Remember, when the backref keyword is used on a single relationship, it’s exactly the same as if the above two relationships were created individually using back_populates on each.

Backref Arguments

We’ve established that the backref keyword is merely a shortcut for building two individual relationship() constructs that refer to each other. Part of the behavior of this shortcut is that certain configurational arguments applied to the relationship() will also be applied to the other direction - namely those arguments that describe the relationship at a schema level, and are unlikely to be different in the reverse direction. The usual case here is a many-to-many relationship() that has a secondary argument, or a one-to-many or many-to-one which has a primaryjoin argument (the primaryjoin argument is discussed in Specifying Alternate Join Conditions). Such as if we limited the list of Address objects to those which start with “tony”:

from sqlalchemy import Integer, ForeignKey, String, Column
from sqlalchemy.ext.declarative import declarative_base
from sqlalchemy.orm import relationship

Base = declarative_base()

class User(Base):
    __tablename__ = 'user'
    id = Column(Integer, primary_key=True)
    name = Column(String)

    addresses = relationship("Address",
                    primaryjoin="and_(User.id==Address.user_id, "
                        "Address.email.startswith('tony'))",
                    backref="user")

class Address(Base):
    __tablename__ = 'address'
    id = Column(Integer, primary_key=True)
    email = Column(String)
    user_id = Column(Integer, ForeignKey('user.id'))

We can observe, by inspecting the resulting property, that both sides of the relationship have this join condition applied:

>>> print(User.addresses.property.primaryjoin)
"user".id = address.user_id AND address.email LIKE :email_1 || '%%'
>>>
>>> print(Address.user.property.primaryjoin)
"user".id = address.user_id AND address.email LIKE :email_1 || '%%'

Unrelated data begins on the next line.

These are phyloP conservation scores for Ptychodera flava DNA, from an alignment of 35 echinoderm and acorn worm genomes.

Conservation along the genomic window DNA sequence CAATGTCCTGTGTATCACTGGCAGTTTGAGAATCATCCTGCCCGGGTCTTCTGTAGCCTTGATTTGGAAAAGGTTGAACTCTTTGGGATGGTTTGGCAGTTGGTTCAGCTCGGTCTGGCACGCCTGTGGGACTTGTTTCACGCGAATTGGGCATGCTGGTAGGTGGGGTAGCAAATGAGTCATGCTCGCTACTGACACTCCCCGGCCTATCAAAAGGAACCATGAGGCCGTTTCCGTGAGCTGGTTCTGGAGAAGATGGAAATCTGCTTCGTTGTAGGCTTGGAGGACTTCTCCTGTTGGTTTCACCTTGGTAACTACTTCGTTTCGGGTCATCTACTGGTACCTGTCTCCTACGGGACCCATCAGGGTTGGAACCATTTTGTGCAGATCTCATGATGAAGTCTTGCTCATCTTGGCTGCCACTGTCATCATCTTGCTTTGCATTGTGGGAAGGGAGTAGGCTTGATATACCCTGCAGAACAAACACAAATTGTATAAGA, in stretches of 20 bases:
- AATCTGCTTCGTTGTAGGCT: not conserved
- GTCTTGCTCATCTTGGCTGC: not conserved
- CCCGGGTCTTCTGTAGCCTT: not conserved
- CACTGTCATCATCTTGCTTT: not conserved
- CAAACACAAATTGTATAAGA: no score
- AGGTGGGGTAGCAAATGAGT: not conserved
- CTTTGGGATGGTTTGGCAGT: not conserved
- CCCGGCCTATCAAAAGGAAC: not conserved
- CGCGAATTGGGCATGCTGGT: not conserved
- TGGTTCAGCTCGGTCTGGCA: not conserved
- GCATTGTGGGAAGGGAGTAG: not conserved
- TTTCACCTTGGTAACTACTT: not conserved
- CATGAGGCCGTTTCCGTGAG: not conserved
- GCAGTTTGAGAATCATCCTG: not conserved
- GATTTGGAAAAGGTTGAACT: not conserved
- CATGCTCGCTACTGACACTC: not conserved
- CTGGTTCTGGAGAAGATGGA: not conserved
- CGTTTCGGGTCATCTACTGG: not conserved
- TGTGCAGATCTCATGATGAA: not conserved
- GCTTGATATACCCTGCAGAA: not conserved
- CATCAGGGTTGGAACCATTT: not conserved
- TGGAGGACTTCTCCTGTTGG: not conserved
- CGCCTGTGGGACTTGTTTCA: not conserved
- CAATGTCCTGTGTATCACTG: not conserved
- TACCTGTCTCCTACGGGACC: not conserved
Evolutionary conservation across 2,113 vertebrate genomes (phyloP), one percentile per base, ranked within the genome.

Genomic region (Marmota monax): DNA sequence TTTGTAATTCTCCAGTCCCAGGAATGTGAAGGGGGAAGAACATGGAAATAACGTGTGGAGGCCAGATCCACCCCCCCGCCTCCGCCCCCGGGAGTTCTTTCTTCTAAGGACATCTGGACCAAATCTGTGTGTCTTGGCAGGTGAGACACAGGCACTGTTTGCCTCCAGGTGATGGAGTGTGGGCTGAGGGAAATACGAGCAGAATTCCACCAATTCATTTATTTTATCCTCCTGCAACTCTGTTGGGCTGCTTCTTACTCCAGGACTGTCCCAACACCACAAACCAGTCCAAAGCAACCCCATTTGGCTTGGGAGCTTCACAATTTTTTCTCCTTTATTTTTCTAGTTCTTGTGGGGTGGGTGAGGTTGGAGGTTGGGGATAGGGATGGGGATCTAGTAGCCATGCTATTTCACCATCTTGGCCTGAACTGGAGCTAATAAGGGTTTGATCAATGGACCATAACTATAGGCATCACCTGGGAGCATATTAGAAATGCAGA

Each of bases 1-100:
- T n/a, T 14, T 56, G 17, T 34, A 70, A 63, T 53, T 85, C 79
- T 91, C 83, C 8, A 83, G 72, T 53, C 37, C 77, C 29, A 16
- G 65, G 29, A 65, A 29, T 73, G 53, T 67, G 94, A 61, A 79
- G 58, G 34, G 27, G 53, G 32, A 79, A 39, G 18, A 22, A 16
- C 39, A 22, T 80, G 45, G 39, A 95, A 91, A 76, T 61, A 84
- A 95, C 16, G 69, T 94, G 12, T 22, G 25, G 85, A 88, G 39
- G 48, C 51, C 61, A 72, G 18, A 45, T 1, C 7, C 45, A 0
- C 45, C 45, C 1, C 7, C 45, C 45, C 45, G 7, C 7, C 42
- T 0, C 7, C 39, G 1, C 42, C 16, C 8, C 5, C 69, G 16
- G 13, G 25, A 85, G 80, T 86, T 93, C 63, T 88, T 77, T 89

>>>

This reuse of arguments should pretty much do the “right thing” - it uses only arguments that are applicable, and in the case of a many-to- many relationship, will reverse the usage of primaryjoin and secondaryjoin to correspond to the other direction (see the example in Self-Referential Many-to-Many Relationship for this).

It’s very often the case however that we’d like to specify arguments that are specific to just the side where we happened to place the “backref”. This includes relationship() arguments like lazy, remote_side, cascade and cascade_backrefs. For this case we use the backref() function in place of a string:

# <other imports>
from sqlalchemy.orm import backref

class User(Base):
    __tablename__ = 'user'
    id = Column(Integer, primary_key=True)
    name = Column(String)

    addresses = relationship("Address",
                    backref=backref("user", lazy="joined"))

Where above, we placed a lazy="joined" directive only on the Address.user side, indicating that when a query against Address is made, a join to the User entity should be made automatically which will populate the .user attribute of each returned Address. The backref() function formatted the arguments we gave it into a form that is interpreted by the receiving relationship() as additional arguments to be applied to the new relationship it creates.

One Way Backrefs